silenceSilence fills my kitchen. Not a mouse’s squeak nor a car’s crackle disturbs its enveloping presence.

At my age, it’s wonderfully welcomed but glaringly empty for a twenty-year-old on a Friday night. Winter is silence’s sanctuary and silence is time’s sanctuary – the windows and doors are tightly closed and the hum of the refrigerator reminds me that it’s still working. Is this the time for self-indulgence that’s already occurred numerous times before or is it a respite from life’s nonstop noises?

Silence. I didn’t say “quiet” because in silence minds can race from forty to sixty years ago to the present time in seconds flat without missing a breath. Time seems to encapsulate itself in silence. Time is all contained and held tenderly while that refrigerator hums away.

If you have children then your silence occurs at the end of the evening when you hope that their dreams come true as you contemplate your own; gotten or forgotten. If you’re 80 years-old it may come after your 2:00 a.m. bathroom visit and you decide that another twenty minutes awake won’t make a difference.

We live in a loud and I mean very loud world. We turn on the TV and can’t hear the news analysts talk because they’re talking over each other. I place the TV remote on hold only to discover that “hold” in cable-land means a few minutes of hold before a nasally sounding girl yells about the shows I have no interest in watching. Silence.

Silence without the quiet recalls a past that either brings a smile or frown and a future that has no facial expression yet. If a smile does appear about the future then the future is yours, regardless of its unfolding.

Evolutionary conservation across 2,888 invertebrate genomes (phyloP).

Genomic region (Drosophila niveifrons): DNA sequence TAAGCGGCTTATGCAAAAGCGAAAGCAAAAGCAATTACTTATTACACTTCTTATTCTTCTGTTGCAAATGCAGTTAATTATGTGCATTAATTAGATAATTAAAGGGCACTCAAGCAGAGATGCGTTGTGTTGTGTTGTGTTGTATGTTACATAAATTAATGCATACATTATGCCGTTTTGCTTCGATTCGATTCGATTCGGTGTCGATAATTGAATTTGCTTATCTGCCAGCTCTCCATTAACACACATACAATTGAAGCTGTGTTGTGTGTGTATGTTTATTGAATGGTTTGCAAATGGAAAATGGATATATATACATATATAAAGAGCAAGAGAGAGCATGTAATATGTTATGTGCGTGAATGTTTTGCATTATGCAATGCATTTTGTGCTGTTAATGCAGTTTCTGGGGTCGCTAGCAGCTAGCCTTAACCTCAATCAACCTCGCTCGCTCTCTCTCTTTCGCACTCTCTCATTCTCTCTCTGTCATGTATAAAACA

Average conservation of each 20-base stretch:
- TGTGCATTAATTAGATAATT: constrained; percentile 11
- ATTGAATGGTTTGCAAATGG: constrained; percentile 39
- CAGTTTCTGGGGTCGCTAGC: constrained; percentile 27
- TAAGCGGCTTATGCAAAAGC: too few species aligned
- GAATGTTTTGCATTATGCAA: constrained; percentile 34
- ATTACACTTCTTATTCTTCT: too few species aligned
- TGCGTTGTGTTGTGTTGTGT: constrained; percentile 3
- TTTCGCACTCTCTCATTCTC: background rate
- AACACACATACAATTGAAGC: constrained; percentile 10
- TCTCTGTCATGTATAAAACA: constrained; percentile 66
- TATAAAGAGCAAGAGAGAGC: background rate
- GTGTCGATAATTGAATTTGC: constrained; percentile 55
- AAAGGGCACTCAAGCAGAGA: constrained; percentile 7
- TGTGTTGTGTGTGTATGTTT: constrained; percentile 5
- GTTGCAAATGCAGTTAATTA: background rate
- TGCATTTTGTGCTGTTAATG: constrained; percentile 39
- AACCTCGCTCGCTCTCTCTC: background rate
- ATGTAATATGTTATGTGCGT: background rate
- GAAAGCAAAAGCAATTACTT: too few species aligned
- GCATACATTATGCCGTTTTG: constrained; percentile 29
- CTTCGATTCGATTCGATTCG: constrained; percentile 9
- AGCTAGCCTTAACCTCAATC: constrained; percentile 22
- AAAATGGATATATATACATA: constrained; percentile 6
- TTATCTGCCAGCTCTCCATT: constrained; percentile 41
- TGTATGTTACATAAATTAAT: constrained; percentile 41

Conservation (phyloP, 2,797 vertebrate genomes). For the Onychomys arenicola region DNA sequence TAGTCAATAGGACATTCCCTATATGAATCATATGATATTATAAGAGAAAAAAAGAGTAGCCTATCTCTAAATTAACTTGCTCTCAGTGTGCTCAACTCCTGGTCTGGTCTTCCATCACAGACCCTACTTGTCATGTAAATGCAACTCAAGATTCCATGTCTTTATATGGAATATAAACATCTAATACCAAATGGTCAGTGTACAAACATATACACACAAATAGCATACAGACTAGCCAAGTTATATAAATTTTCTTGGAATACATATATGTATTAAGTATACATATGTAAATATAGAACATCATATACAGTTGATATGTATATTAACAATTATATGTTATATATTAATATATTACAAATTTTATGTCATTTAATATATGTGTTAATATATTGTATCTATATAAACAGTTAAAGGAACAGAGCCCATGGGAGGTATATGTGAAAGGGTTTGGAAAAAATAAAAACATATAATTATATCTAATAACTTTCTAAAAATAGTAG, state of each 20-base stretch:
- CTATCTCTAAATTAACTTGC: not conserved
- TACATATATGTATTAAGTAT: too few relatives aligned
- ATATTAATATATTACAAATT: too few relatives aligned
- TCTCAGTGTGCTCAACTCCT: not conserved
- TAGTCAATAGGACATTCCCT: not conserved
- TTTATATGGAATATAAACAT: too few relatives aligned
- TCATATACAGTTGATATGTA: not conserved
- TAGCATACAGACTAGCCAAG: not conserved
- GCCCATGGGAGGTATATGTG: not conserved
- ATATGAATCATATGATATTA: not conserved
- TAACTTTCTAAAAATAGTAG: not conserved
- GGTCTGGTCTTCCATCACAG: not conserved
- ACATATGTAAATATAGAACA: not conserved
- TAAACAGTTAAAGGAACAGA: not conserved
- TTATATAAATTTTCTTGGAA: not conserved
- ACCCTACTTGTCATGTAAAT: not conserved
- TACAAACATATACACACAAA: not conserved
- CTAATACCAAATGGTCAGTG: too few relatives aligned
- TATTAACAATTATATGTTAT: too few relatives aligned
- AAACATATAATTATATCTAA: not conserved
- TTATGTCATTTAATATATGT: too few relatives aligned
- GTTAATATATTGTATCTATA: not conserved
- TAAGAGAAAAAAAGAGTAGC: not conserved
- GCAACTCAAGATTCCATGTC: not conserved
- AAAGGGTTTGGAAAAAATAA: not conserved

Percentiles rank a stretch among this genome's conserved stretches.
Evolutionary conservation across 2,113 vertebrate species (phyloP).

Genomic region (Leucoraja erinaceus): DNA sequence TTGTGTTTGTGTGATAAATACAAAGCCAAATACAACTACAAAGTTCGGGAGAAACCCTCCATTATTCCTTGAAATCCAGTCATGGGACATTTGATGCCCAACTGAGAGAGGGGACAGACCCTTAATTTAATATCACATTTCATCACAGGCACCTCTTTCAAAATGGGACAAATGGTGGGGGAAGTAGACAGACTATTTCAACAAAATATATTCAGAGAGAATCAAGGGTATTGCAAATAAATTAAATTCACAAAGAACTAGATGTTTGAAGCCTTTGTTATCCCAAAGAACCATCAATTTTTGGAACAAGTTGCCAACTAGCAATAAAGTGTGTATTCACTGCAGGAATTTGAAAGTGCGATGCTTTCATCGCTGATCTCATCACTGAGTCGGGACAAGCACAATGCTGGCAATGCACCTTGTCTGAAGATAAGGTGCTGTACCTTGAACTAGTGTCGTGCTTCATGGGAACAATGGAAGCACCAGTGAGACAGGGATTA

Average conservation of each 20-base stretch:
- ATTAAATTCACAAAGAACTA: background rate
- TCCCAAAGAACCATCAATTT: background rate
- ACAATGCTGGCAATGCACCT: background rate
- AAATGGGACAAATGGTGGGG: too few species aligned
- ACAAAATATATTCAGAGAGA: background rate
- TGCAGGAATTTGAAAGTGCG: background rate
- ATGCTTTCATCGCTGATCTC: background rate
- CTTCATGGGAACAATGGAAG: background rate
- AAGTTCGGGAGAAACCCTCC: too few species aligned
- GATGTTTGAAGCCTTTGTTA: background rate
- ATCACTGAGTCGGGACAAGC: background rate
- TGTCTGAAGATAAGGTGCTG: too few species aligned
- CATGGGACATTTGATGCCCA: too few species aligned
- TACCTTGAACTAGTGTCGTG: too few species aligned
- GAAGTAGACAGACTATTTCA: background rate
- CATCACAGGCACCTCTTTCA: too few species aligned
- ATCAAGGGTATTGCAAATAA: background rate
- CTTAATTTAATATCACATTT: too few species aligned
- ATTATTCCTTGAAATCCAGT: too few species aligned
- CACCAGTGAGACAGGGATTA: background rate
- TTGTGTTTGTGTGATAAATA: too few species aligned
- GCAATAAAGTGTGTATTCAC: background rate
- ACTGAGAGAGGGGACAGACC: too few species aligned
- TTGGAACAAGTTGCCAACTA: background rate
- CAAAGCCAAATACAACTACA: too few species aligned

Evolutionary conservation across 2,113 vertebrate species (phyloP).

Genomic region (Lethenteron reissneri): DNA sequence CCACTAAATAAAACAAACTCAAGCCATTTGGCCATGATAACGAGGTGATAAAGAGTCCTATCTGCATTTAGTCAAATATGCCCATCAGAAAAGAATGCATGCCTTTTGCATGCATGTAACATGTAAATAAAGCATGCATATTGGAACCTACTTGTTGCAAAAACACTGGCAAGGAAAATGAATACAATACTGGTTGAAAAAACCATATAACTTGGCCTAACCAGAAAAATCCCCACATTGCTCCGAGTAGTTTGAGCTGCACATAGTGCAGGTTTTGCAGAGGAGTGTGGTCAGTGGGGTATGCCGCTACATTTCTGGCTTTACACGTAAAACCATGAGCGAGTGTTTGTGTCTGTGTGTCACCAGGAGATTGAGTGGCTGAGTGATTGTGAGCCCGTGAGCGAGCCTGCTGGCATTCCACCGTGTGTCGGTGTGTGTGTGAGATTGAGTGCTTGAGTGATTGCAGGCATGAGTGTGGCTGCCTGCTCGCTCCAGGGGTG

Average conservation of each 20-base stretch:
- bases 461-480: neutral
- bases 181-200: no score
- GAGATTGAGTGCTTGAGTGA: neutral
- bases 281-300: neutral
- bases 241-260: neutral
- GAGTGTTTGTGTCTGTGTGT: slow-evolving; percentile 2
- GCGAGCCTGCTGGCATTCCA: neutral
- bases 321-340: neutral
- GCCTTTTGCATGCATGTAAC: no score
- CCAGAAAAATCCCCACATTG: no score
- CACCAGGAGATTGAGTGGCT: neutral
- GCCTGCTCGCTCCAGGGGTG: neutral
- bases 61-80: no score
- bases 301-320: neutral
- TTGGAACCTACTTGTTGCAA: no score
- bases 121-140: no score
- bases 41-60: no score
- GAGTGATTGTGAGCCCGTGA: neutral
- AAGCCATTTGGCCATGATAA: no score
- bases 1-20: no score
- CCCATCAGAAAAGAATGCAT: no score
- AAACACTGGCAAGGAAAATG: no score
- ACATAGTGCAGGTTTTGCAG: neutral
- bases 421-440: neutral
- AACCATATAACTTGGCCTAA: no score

Silence. The time that holds no time but incorporates all of it. You glance at the clock and think of two things left to do but then return allowing the silence to tell you there is no time but only the silence of this moment or that moment that just left. Andrew Sullivan wrote this for the Huffington Post about a movie he saw and its relationship to the silence of faith.

“I’ve managed to see Scorsese’s ‘Silence’ twice in the last couple of weeks. It literally silenced me. It’s a surpassingly beautiful movie — but its genius lies in the complexity of its understanding of what faith really is.

For Scorsese, (faith is) a riddle wrapped in a mystery, and often inseparable from crippling, perpetual doubt. Faith is a result, in the end, of living, of seeing your previous certainties crumble and be rebuilt, shakily, on new grounds. God is almost always silent, hidden, and sometimes most painfully so in the face of hideous injustice or suffering.

A life of faith is therefore not real unless it is riddled with despair.

There are moments — surpassingly rare but often indelible — when you do hear the voice of God and see the face of Jesus. You never forget them — and I count those few moments in my life when I have heard the voice and seen the face as mere intimations of what is to come. But the rest is indeed silence. And the conscience is something that cannot sometimes hear itself.

Those without faith have no patience for a long meditation on it; those with faith in our time are filled too often with a passionate certainty to appreciate it. And this movie’s mysterious imagery can confound anyone. We cannot avoid this surreality all around us. But it may be possible occasionally to transcend it.”

My day ending from work is recalled, “She doesn’t talk much,” followed by “He talks way too much about himself,” followed by “I wonder what her name is?” This is all thought about in silence’s time of ten or less seconds. “Why did I do that?” brings back my past and a frown appears and a silent apology offered in timelessness’s silence.

My two cats are watching me type trying to keep their sleepy eyes open. My refrigerator’s hum continues. I read in the manual that quirky sounds may occur but not to worry about them. I only hope the same for my silent thoughts during this time of silence.

books by Fr. Joe Jagodensky, SDS, available in paperback or Kindle at Amazon:
“Soulful Musings”
“Living Faith’s Mysteries”
“Spiritual Wonderings and Wanderings”

About Rev. Joe Jagodensky, SDS.

A Roman Catholic priest since 1980 and a member of the Society of the Divine Savior (Salvatorians). Six books on the Catholic church and U.S. culture are available on
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